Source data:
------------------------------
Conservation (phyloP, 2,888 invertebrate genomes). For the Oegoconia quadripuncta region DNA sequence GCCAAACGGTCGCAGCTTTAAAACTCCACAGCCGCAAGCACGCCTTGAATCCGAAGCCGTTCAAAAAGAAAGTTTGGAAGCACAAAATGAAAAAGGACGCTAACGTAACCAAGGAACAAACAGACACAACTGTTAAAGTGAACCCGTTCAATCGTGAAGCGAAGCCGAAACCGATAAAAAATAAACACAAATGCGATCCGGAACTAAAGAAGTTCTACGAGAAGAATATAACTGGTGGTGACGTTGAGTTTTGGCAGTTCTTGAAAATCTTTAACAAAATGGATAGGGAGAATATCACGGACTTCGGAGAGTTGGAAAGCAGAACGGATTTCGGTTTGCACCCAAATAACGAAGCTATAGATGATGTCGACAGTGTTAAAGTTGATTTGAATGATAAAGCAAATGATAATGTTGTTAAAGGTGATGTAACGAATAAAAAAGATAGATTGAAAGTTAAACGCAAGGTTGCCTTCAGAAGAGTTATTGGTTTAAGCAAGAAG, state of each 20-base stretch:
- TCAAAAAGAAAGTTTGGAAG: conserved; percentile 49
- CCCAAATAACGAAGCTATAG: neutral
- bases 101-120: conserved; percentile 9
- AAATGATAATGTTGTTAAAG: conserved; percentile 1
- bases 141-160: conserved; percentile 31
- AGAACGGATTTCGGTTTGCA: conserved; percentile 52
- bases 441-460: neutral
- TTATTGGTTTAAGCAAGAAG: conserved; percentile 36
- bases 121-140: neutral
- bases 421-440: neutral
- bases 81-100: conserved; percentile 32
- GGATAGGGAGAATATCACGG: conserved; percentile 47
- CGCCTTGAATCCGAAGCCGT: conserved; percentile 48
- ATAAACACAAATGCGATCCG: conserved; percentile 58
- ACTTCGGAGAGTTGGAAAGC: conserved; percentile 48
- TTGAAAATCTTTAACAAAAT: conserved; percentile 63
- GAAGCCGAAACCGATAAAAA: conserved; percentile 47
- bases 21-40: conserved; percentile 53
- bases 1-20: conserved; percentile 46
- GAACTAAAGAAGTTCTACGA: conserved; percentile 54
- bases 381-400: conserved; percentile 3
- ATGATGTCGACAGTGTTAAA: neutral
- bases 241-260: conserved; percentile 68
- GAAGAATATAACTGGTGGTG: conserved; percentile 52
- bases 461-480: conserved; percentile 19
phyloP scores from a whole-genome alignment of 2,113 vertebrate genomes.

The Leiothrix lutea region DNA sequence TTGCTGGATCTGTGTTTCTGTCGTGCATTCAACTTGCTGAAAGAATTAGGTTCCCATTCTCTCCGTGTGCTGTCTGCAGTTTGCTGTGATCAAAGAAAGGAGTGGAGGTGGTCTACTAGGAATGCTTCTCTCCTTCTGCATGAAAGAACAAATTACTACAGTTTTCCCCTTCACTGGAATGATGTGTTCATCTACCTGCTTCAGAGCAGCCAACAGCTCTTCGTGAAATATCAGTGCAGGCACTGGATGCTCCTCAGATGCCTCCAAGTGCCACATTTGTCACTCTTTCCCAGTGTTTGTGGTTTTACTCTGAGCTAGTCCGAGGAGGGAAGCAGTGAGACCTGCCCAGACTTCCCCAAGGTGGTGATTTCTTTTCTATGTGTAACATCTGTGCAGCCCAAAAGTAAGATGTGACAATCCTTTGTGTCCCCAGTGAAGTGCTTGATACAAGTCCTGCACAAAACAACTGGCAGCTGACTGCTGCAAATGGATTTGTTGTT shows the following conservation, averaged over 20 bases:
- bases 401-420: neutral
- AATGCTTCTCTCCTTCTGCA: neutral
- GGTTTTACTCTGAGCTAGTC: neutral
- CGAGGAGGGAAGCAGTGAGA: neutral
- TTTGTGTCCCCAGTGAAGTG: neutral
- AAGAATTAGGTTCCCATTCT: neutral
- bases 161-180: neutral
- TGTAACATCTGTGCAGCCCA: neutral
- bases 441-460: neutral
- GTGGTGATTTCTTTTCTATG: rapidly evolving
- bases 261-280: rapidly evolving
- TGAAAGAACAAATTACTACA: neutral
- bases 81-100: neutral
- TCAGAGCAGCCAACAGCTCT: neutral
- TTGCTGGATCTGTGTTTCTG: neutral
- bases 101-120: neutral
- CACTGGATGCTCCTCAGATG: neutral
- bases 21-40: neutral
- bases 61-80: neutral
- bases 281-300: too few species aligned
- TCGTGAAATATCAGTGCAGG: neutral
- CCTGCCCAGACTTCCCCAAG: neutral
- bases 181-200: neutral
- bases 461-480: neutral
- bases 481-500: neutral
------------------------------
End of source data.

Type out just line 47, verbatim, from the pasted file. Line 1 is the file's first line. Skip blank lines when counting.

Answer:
- bases 61-80: neutral